Robert Luke has witnessed the rapid growth of the Ballantyne area during the last few years, but despite the upscale area's many amenities, one thing was missing: a farmers market.
Last year Luke brought broccoli to the suburbs by opening the Meeting Street Market at Cedar Walk, a live/work community on the corner of Ardrey Kell and Marvin roads.
"Rather than wait, I chose to start my own market in a place where I'm fortunate enough to work and live," said Luke, who is manager/sales associate for Meeting Street Homes and Communities. "It's the perfect location. We have thousands of homeowners here within walking distance and a lot of open space and parking."
The response to the market, held Tuesdays from 4 p.m. until dark, was impressive. The number of shoppers grew to more than a thousand each week last July, and vendors consistently sold out before 8 p.m.
The market will reopen May 4 for the 2010 season, and the main draw will still be fresh produce from eight area farms. Customers can also purchase beef, pork, chicken and ostrich from multiple meat vendors. For those with a sweet tooth, bakers will sell scones, muffins, cookies, cheesecake and fresh-baked bread.
From chocolate and homemade pickles to fresh flowers and soy candles, Meeting Street will have something for everyone. Local artisans will display handmade crafts. Chefs from area restaurants will cook up dishes using ingredients from the vendors for all to sample.
Luke said he has enjoyed watching Meeting Street evolve beyond a farmers market and into a bonding event.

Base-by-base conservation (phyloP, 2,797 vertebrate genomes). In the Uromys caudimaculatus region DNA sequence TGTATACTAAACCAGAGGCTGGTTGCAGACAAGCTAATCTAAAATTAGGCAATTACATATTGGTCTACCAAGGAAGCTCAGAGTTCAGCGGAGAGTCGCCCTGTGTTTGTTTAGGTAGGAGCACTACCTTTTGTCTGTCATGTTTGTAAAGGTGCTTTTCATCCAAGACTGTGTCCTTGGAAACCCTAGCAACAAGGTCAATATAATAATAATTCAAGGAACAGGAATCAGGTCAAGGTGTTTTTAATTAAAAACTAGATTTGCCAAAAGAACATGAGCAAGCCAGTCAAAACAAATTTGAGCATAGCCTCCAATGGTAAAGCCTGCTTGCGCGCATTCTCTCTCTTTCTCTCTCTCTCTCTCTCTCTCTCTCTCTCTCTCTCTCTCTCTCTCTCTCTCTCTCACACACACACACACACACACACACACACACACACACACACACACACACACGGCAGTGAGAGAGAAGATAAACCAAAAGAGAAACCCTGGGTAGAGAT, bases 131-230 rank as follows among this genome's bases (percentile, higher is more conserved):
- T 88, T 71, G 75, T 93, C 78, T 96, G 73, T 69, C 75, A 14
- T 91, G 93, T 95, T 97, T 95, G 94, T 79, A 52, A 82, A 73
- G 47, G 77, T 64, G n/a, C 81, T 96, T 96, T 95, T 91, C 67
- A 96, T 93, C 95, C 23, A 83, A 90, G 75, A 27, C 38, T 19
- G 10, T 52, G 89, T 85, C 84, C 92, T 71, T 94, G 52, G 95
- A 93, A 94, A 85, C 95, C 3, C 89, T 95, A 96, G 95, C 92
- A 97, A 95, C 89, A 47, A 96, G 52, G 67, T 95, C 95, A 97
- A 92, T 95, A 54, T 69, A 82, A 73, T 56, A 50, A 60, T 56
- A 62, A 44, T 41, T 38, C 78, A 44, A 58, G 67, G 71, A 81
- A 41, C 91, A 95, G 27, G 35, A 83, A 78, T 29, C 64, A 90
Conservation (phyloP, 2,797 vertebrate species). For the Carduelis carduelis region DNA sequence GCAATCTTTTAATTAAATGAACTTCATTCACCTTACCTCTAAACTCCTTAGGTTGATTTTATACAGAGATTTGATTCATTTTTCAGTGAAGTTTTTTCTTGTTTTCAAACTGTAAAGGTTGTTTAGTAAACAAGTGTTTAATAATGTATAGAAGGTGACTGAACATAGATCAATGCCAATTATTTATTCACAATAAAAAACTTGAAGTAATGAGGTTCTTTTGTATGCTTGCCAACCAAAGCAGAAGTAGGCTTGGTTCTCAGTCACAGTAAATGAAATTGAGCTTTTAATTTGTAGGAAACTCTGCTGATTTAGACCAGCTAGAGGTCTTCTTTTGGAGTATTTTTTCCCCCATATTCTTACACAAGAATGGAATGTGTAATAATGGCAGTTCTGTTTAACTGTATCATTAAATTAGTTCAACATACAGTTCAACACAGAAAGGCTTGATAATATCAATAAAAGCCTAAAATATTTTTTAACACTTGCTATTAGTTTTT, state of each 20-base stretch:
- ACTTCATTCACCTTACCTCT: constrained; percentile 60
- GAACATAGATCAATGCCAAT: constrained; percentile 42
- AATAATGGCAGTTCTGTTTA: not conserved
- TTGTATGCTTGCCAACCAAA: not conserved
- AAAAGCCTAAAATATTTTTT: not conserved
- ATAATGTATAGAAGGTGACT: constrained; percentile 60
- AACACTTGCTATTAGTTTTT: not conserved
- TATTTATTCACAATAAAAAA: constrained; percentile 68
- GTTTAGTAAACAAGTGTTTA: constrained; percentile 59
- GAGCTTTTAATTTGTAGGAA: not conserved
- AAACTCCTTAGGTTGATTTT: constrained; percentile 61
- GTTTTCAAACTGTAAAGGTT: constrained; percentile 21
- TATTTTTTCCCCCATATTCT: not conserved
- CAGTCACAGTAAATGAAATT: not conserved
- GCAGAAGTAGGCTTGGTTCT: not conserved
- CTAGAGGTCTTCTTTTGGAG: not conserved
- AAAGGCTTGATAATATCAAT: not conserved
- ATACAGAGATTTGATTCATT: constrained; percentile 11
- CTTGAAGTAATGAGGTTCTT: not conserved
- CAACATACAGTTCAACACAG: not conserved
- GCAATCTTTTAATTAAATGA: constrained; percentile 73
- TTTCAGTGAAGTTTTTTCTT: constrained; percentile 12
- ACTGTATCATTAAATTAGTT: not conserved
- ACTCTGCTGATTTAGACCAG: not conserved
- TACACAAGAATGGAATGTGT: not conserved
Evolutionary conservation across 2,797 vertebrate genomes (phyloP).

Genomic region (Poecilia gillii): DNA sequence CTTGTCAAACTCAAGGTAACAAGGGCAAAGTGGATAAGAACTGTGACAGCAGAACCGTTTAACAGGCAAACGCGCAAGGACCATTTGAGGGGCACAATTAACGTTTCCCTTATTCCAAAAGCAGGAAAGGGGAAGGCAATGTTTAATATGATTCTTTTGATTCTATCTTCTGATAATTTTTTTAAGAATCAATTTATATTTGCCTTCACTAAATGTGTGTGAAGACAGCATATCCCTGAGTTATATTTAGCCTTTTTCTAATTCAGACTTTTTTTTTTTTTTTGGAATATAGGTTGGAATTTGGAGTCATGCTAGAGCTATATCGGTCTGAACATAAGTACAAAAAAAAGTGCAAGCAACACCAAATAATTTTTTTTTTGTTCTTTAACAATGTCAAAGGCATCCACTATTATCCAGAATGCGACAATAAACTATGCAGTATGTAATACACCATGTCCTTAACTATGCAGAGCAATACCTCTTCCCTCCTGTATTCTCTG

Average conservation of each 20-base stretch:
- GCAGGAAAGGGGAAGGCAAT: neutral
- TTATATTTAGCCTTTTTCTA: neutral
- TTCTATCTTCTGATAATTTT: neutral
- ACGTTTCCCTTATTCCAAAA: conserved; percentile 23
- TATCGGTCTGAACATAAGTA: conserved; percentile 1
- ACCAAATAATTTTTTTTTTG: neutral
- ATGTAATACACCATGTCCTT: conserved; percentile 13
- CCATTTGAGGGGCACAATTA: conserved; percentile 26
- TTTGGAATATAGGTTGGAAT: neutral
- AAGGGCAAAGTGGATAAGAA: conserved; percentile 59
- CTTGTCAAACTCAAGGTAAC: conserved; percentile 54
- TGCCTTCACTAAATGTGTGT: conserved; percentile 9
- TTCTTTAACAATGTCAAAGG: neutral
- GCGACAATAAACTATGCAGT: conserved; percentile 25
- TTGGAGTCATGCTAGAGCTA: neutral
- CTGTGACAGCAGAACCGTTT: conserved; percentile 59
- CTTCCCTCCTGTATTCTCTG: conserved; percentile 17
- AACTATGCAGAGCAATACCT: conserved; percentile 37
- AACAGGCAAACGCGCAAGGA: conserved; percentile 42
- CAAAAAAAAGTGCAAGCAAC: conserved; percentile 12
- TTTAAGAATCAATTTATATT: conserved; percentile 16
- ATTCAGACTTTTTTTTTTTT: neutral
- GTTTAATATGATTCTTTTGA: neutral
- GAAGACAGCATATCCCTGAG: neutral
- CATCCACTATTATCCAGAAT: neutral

"I see people gathering and enjoying time with their friends, parents spending time with their children and neighbors meeting new friends with an immediate common bond."
As a result, Luke is incorporating other events into the market to encourage the trend.
In June, a Veggie Car Derby will have children and parents building racecars from produce and racing against each other for prizes. Monthly food drives and other charity events will be held to give back to other communities.
The "green" movement sweeping the nation highlights the idea that local food is more nutritious than food shipped thousands of miles to grocery stores; in addition, buying from area farms supports the local economy.
"I have a huge respect for our farmers in this market," Luke said. "There's a work ethic and a very organic way to life that I had never imagined could exist in today's world."
"To help provide a platform and a place to support all that they do has been a huge honor."
Luke said his biggest challenge has been lack of funding for marketing.
Vendors pay a small annual fee, but that money goes toward new marketing efforts. Luke said he has some ideas this year to reach the masses and make Meeting Street even more eventful and positive.
"This is something that everyone in this area needs to know about," Luke said. "It creates a healthier lifestyle for them and supports our hard-working farmers and artisans. This is such a positive event. We just need to reach our shoppers."